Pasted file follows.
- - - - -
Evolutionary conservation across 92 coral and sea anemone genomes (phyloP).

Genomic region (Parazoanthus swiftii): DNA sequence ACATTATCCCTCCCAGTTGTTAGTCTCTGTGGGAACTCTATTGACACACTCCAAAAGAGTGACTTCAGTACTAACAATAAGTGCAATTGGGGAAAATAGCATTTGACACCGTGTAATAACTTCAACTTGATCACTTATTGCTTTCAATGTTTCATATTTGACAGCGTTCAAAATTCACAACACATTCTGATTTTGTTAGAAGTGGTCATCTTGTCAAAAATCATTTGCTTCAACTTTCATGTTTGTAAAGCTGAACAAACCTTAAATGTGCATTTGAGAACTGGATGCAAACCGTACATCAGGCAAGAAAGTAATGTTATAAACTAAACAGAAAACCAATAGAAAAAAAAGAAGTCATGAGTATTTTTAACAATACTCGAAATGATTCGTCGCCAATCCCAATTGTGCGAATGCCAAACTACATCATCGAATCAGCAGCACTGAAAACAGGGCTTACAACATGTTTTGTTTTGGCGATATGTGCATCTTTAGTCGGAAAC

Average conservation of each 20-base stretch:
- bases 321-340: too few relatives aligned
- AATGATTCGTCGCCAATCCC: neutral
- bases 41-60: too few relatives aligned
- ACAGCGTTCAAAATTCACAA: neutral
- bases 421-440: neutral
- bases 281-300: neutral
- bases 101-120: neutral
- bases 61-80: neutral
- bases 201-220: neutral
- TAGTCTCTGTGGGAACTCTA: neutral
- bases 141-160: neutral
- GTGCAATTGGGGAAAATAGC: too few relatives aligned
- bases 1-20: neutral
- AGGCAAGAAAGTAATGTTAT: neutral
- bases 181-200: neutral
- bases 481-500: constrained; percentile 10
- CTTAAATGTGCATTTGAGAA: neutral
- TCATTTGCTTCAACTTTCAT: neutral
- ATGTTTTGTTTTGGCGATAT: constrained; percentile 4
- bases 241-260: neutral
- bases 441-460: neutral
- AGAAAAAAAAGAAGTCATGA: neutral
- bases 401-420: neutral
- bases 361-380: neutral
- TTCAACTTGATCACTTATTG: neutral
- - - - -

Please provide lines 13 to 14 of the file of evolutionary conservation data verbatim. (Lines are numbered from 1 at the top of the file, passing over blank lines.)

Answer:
- TAGTCTCTGTGGGAACTCTA: neutral
- bases 141-160: neutral